Higher temperatures are expected to further raise sea level by expanding ocean water, melting mountain glaciers and small ice caps, and causing portions of Greenland and the Antarctic ice sheets to melt. The IPCC estimates that the global average sea level will rise between 0.6 and 2 feet (0.18 to 0.59 meters) in the next century (IPCC, 2007).

...Rising sea levels inundate wetlands and other low-lying lands, erode beaches, intensify flooding, and increase the salinity of rivers, bays, and groundwater tables. Some of these effects may be further compounded by other effects of a changing climate. Additionally, measures that people take to protect private property from rising sea level may have adverse effects on the environment and on public uses of beaches and waterways. Some property owners and state and local governments are already starting to take measures to prepare for the consequences of rising sea level. [continued]
http://www.epa.gov/climatechange/effects/coastal/index.html

Sea levels are rising worldwide and along much of the U.S. coast. (IPCC, 2007) Tide gauge measurements and satellite altimetry suggest that sea level has risen worldwide approximately 4.8-8.8 inches (12-22 cm) during the last century (IPCC, 2007). A significant amount of sea level rise has likely resulted from the observed warming of the atmosphere and the oceans.

According to the Intergovernmental Panel on Climate Change (IPCC), the primary factors driving current sea level rise include:

the expansion of ocean water caused by warmer ocean temperatures
melting of mountain glaciers and small ice caps
(to a lesser extent) melting of the Greenland Ice Sheet and the Antarctic Ice Sheet
Other factors may also be responsible for part of the historic rise in sea level, including the pumping of ground water for human use, impoundment in reservoirs, wetland drainage, deforestation, and the melting of polar ice sheets in response to the warming that has occurred since the last ice age.

Considering all of these factors, scientists still cannot account for the last century's sea level rise in its entirety. It is possible that some contributors to sea level rise have not been documented or well-quantified.

The rate of sea level rise increased during the 1993-2003 period compared with the longer-term average (1961-2003), although it is unclear whether the faster rate reflects a short-term variation or an increase in the long-term trend. (IPCC, 2007)

While the global average sea level rise of the 20th century was 4.4-8.8 inches, the sea level has not risen uniformly from region to region.[continued]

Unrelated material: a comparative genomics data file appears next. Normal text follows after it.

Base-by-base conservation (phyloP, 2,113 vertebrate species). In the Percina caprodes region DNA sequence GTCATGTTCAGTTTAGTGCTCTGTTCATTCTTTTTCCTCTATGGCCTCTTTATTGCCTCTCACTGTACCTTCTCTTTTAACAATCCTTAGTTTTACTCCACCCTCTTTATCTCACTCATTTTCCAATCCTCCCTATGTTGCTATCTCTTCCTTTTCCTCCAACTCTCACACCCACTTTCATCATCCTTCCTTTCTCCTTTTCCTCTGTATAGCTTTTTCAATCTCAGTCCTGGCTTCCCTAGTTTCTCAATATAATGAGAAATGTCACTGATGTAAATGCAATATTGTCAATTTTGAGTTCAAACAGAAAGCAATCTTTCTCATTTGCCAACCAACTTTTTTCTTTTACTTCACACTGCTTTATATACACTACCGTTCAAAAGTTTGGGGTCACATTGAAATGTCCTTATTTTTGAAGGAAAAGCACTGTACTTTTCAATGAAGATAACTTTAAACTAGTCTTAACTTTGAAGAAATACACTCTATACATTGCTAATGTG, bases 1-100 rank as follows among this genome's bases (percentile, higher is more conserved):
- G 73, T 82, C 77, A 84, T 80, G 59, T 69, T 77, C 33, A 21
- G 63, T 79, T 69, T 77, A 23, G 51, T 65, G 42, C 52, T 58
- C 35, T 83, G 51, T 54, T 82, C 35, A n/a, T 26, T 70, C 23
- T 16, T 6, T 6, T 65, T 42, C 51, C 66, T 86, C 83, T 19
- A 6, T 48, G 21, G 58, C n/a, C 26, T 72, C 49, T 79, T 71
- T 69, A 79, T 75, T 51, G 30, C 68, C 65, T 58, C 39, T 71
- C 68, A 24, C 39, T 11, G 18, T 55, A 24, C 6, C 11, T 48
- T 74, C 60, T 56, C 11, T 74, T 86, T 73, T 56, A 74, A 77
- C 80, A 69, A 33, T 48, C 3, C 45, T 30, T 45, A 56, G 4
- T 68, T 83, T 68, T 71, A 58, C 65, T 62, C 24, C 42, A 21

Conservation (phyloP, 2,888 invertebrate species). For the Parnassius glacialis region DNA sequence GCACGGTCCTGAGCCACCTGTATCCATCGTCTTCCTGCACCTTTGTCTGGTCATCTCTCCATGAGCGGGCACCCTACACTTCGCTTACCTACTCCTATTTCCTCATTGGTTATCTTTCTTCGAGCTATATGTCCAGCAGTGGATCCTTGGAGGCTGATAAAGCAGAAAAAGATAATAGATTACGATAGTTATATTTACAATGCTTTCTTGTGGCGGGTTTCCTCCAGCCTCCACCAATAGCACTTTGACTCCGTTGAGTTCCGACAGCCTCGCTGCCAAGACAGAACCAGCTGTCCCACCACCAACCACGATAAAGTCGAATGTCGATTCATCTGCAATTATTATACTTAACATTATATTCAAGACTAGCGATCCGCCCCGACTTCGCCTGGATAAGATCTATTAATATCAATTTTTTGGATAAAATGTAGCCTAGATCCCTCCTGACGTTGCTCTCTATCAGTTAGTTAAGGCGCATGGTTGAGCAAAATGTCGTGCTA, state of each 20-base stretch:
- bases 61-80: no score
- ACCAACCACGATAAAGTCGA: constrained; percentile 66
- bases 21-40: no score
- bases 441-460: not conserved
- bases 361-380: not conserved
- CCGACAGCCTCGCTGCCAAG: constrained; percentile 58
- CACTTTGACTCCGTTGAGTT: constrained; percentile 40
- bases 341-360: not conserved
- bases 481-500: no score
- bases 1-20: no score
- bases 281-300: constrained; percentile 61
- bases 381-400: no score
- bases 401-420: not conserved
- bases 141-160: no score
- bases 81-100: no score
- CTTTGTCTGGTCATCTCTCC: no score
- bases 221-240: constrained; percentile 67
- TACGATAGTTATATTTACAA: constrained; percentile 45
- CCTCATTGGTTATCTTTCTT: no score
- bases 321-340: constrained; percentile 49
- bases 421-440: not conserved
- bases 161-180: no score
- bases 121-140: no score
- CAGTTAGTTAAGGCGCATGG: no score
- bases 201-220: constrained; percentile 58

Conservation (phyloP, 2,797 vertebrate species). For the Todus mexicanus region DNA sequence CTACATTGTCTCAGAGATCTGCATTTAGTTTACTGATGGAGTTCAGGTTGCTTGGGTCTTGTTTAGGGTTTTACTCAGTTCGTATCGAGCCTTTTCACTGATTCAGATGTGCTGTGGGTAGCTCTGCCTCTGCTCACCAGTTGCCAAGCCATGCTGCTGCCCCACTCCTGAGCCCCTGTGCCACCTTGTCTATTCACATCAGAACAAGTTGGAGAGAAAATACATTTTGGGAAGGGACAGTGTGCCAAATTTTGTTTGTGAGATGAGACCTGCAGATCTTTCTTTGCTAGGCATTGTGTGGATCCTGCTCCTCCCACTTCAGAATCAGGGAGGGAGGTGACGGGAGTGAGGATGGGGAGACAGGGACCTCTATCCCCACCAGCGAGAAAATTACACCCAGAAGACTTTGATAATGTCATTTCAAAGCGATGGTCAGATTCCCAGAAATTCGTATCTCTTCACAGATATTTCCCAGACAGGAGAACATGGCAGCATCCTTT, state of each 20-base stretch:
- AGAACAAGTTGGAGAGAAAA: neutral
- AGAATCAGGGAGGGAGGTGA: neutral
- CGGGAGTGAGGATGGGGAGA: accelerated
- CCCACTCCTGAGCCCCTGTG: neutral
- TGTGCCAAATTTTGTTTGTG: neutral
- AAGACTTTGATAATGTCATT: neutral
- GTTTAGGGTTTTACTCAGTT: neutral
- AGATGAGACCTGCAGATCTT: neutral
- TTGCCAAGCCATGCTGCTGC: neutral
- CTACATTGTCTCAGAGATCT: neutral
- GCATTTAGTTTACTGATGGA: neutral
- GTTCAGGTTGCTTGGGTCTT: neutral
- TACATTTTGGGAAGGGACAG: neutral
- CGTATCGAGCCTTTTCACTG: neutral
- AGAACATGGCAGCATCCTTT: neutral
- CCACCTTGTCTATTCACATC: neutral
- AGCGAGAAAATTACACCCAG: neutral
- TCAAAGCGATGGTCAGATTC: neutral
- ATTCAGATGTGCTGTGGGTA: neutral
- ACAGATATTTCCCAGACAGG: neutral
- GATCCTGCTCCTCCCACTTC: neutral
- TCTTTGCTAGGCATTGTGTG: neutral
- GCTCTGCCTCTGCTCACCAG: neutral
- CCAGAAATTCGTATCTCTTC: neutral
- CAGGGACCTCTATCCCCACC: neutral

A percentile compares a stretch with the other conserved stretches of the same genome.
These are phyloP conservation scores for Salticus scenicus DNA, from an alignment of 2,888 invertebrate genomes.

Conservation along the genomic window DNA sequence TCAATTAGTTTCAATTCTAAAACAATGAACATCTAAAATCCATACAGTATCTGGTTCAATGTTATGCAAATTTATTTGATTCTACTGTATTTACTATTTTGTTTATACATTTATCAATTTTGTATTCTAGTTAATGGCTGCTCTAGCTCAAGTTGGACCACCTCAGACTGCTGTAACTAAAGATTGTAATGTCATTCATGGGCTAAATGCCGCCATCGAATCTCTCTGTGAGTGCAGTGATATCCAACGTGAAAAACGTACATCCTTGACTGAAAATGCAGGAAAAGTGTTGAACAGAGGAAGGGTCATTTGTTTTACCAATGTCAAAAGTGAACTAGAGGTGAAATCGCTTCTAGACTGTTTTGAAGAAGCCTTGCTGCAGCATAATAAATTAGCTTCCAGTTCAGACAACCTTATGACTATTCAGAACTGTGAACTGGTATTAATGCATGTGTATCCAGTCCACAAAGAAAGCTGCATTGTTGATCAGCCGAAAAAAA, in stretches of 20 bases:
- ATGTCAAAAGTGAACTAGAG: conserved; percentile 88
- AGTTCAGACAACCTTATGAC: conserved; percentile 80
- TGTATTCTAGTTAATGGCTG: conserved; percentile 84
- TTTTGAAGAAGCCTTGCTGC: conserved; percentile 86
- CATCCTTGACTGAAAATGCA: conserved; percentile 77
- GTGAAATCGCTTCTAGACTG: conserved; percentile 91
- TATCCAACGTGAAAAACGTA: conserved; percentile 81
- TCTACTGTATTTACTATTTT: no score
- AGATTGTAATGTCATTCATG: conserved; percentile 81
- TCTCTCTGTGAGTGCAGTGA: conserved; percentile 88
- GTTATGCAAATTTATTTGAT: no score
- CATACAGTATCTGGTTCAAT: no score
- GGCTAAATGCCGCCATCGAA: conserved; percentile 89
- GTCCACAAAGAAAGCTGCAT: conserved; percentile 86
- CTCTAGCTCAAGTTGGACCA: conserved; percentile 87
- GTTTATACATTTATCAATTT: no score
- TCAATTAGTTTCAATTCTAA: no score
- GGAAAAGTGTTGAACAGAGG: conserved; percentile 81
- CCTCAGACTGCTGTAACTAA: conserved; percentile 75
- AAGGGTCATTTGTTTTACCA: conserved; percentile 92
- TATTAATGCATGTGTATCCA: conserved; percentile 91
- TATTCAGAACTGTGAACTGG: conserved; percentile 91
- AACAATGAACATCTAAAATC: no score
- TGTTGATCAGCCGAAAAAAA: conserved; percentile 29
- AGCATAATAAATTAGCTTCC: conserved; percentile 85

http://www.epa.gov/climatechange/science/recentslc.html

http://www.epa.gov/climatechange/images/slr_trends_7-apr-2006.gif
 
Last edited by a moderator:
  • #20
Ivan Seeking
Staff Emeritus
Science Advisor
Gold Member
7,260
301
It looks to me that the data is still within the existing envelope of about +- 10mm.

There is no way to draw any conclusions based on one simple graph.
 
  • #21
turbo
Gold Member
3,077
46
During the last ice age, glacial subsidence occurred rather quickly in geological terms, while rebound of the land that the glaciers had depressed progressed more slowly. The result is that Skowhegan, ME (~175' above current sea level) was under water, as evidenced by the blue marine clays and silt that can be found almost everywhere. The oceans probably intruded much farther inland, but I have done a lot of soils-work in that area and it is pretty amazing to think about ocean-front property so far from the (current) ocean.
 
  • #22
246
6
On both polls, there is a lot of ice sitting on land. The Arctic may be an ocean, but there is still plenty of ice in the area (Siberia, Alaska, Canada, et cetera) that it will greatly increase sea levels.

I seem to remember an estimate of somewhere between ten a thirty five meters if all the landlocked ice melted.

And that is not even taking into account the fact that water expands as it heats up. The warmer the oceans, the greater their volume. The mass of water in the oceans is so great that seawater expansion could have a clearly noticeable effect.
 
  • #23
matthyaouw
Gold Member
1,153
5
OK so if Antartica melts, sea levels rise, but since the North Pole isn't a continent there is no land underneath. Therefore if the entire ice mass of the North Pole melted, sea level wouldn't change.
The Greenland ice sheet is on a landmass too
 
  • #24
Ivan Seeking
Staff Emeritus
Science Advisor
Gold Member
7,260
301
Also, there is the water in formally "permanent" glaciers, such as in the Himalayas, that eventually makes it to the oceans. As indicated in the links from earlier, it isn't just the poles.
 
  • #25
194
0
well even if we talk about the north pole... we can picture it as a giant iceburge and true about 90% of that ice is in the water so when it melts the water level will stay the same... but what about the 10% above the water... that will make the the oceans rise wont it? i mean 10% of the whole north pole is a whole damn lot of water!!!
 

Related Threads on If all of the polar ice caps melted

  • Last Post
Replies
2
Views
650
Replies
12
Views
825
  • Last Post
Replies
1
Views
4K
  • Last Post
2
Replies
38
Views
3K
  • Last Post
Replies
18
Views
3K
Replies
2
Views
2K
  • Last Post
2
Replies
39
Views
3K
Replies
9
Views
2K
Replies
16
Views
4K
Top